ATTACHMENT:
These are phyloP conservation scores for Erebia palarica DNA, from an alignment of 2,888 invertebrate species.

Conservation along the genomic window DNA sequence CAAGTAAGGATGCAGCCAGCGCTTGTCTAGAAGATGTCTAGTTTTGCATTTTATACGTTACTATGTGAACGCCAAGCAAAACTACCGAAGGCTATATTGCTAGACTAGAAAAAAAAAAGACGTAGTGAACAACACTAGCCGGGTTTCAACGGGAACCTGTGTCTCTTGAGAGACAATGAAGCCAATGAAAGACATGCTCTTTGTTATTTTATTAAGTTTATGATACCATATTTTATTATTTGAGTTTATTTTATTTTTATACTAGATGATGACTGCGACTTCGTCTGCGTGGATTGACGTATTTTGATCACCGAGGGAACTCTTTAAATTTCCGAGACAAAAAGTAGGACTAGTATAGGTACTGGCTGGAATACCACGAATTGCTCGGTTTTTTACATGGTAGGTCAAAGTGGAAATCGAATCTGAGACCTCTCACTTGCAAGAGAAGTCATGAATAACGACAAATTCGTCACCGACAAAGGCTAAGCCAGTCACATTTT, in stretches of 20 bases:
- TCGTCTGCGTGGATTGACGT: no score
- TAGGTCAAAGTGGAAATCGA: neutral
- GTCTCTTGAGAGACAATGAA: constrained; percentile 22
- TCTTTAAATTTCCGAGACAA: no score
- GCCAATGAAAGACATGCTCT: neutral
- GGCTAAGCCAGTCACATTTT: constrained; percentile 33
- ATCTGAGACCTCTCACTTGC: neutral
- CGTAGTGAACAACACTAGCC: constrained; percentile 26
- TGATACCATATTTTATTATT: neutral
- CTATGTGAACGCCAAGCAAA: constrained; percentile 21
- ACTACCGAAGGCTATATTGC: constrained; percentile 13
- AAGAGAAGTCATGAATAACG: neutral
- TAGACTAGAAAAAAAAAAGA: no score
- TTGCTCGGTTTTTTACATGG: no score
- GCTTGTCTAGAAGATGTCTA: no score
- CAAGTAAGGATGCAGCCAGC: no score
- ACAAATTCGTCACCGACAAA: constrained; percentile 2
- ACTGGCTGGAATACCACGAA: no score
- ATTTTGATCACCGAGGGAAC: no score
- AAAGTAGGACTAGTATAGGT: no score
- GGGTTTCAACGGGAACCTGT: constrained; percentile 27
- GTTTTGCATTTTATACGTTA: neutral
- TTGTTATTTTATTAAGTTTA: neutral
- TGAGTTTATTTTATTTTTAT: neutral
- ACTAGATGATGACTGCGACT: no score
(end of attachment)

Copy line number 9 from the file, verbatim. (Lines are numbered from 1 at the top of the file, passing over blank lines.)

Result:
- ATCTGAGACCTCTCACTTGC: neutral